able to help us with, won’t you? The word “for,” this cause – I write behind that the Greek
word and it is what? {dia}
DIA, d-i-a. All right, then I go to the word “unto” and the word “unto” is what in the
Greek? {eis}
EIS, e-i-s, got it? I put it down. What is the word “for” in front of the word “even”?
[Walter:] That’s a conjuction.
Yeah. Let me look it up in here. In the text here it is ai te gar is that what you have
there?
[Walter:] gar is the preposition “for” - in conjuction.
Right. And the word “even,” is the word what?
[Walter:] There is no word “even”....
Yeah, that’s what they translated even. All right, now, I will write that aside of my
word “for,” I will write the word gar and “even” I’ll write hai....Now, the word “into” is
another preposition and again it is eis, right? {Right.} Now, have I hit all of them in there?
What’s the word “against”?
[Walter:] That’s para, a preposition.
That’s a preposition, right p-a-r-a, underscore those. Now, I talked to you about
prepositions last week or sometime. In the back of Bullinger’s Bible I think it’s Appendix
104 or something, he gives a listing of all the prepositions, the different ones that are used
in the New Testament. The word dia is on page 149 of his appendix (and it’s No. 5) and it
says it governs two cases, the genitive and the accusative. In verse 26 of Romans is it
genitive or accusative? From your Greek text, from English? What is it in English you
English students, you college grads, what is it? Why is it accusative, what makes it the
accusative case? {Direct Object.} Okay, that’s the answer. It’s a direct object of, right?
That’s why it’s in what case? {Accusative.} Accusative. You see, the people who have
been through the Foundational Class, next week they start research, see? They don’t even
know the difference between the genitive and the accusative or any of the rest of the cases.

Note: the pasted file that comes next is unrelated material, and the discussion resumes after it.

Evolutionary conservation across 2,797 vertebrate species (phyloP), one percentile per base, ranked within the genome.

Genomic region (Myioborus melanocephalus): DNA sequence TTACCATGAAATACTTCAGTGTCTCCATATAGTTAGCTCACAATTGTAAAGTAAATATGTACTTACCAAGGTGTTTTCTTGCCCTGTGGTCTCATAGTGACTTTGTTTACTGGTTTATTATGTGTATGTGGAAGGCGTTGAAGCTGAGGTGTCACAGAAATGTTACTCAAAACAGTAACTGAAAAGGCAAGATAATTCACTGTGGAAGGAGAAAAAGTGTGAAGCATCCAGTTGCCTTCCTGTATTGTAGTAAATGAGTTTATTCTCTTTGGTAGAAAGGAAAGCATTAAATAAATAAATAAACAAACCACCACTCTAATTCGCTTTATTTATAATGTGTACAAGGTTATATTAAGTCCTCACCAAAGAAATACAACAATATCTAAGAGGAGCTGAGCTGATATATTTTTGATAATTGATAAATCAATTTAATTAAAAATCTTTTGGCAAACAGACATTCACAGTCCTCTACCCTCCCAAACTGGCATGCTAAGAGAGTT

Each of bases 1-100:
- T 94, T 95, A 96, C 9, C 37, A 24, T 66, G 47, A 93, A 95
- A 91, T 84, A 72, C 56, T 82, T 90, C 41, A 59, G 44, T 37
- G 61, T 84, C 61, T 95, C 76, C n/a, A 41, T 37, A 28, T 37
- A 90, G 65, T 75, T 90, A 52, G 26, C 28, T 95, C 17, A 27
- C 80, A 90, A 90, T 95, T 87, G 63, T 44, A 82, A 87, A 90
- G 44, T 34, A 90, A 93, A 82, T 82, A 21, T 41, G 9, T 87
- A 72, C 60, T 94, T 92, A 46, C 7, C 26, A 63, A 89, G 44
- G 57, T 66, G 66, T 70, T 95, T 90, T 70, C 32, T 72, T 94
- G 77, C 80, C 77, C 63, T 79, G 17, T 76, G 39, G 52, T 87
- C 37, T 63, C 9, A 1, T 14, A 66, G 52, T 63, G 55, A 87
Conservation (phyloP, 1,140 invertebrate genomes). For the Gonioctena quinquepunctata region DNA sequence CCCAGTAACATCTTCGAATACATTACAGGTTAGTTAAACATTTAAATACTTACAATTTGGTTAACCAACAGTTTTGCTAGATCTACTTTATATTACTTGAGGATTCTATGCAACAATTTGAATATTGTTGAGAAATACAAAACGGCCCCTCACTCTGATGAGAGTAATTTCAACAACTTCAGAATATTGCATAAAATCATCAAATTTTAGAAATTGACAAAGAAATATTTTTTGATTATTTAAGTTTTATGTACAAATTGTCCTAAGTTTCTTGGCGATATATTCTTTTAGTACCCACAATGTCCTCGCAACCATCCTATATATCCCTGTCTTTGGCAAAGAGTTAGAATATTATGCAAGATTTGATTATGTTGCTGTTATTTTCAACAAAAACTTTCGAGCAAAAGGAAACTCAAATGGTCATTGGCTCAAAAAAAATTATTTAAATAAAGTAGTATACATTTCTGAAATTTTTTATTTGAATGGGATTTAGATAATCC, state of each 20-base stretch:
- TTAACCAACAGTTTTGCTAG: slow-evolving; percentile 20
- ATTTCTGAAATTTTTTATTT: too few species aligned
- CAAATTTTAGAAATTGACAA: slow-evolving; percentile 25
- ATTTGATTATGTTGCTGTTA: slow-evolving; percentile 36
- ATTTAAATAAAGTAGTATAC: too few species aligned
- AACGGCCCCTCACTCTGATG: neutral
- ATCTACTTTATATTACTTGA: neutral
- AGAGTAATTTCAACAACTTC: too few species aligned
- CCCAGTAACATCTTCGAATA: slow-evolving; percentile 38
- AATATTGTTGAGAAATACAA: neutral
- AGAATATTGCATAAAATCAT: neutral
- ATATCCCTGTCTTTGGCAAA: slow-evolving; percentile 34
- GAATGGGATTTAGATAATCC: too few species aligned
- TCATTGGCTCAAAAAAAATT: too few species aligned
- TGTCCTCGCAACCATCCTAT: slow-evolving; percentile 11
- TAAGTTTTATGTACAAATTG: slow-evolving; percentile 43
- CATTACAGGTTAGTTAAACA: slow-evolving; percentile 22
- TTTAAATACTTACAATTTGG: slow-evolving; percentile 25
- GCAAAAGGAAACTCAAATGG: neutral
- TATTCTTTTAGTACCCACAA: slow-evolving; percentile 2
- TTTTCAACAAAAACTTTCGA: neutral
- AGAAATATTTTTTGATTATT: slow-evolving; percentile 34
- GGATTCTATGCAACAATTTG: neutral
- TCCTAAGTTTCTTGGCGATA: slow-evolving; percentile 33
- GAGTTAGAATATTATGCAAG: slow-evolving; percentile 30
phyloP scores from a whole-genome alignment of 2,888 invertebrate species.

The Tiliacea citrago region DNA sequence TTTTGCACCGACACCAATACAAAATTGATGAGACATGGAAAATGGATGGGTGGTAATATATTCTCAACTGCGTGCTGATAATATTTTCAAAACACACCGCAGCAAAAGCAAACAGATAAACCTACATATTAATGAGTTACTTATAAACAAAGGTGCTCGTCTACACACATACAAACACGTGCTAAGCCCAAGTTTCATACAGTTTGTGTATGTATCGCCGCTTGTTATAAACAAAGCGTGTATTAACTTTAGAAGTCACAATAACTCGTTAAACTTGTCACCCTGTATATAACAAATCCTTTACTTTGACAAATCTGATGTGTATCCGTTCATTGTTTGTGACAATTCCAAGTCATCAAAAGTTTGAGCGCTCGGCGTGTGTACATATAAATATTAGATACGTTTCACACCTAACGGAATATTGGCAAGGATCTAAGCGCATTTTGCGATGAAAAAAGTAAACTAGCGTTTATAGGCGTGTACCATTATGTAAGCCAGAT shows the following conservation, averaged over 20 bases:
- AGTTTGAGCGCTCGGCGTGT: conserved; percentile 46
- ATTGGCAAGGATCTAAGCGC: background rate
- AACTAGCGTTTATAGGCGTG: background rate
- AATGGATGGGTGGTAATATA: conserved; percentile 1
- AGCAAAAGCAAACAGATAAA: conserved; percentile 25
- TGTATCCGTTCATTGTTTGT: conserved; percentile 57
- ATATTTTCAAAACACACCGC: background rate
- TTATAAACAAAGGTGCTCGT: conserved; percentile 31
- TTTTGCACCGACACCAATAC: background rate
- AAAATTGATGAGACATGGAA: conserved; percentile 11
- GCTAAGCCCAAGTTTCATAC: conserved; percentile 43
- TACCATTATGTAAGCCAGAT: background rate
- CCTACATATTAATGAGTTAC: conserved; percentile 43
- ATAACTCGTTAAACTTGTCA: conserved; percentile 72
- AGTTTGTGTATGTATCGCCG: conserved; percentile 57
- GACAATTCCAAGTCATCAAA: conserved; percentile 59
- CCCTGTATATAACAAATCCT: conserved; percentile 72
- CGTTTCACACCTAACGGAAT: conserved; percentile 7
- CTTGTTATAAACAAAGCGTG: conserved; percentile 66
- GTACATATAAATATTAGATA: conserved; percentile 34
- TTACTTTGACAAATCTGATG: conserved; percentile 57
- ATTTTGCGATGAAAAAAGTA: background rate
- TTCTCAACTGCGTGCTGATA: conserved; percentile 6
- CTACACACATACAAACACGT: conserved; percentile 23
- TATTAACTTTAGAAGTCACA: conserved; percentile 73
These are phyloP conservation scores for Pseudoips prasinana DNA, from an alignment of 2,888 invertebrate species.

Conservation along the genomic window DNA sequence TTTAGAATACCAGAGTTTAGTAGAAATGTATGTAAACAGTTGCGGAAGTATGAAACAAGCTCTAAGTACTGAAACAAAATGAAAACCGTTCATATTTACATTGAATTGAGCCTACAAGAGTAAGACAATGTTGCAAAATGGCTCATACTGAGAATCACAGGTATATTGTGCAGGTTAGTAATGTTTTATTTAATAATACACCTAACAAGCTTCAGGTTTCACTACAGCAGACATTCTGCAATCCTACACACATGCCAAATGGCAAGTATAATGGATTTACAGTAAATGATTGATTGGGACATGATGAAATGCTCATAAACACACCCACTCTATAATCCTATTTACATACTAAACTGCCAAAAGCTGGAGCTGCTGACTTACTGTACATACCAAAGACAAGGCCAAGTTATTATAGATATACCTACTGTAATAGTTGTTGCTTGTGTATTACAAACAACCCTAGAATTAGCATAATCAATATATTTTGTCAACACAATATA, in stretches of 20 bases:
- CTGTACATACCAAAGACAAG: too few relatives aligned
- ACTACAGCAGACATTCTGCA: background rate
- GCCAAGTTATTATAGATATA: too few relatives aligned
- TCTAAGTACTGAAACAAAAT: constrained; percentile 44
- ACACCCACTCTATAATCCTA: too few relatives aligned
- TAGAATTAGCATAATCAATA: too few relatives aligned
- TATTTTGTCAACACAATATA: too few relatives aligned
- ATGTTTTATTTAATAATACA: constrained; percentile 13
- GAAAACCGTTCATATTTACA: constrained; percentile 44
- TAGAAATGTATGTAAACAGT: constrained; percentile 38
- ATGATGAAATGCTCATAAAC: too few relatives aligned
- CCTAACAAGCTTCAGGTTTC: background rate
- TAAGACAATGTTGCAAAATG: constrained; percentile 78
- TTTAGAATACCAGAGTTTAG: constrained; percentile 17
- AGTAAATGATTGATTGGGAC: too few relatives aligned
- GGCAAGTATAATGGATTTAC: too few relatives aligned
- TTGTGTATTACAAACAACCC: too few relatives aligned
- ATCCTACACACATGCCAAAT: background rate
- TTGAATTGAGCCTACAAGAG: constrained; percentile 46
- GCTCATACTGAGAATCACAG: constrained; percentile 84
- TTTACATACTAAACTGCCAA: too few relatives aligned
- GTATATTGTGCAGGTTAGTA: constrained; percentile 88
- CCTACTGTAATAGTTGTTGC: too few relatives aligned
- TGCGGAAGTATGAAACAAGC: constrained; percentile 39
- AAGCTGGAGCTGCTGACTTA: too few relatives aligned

Now, how in the blazes can you do research unless you know some of stuff. You just end
up in lots of error and your opinions on what the Word really ought to mean and you
confuse people. So, you have to be honest in the case. The word dia used in the accusative,
according to Bullinger he says: it has the sense on account of, or because indicating both
the exciting cause, the impulsive cause or the prospective cause. [REPEATS] – indicating
both the exciting cause, the impulsive cause, the prospective cause. Walter you want to
speak any further on this preposition and its usage?
[Walter:] No. Except normally with the accusative in the Greek grammar, they translate it
on account of, because of.
Now, King James translates it “for this reason.” See? For this reason. Literal
translation according to usage to this kind of preposition in the accusative should be
translated then “because of this.” It isn’t for this, it’s because of it. You know, remembering
what the previous verse is talking about in two verses before. They worshiped, served the
creature more than, what? {Creator.} The creator. Because, they did this, because of this,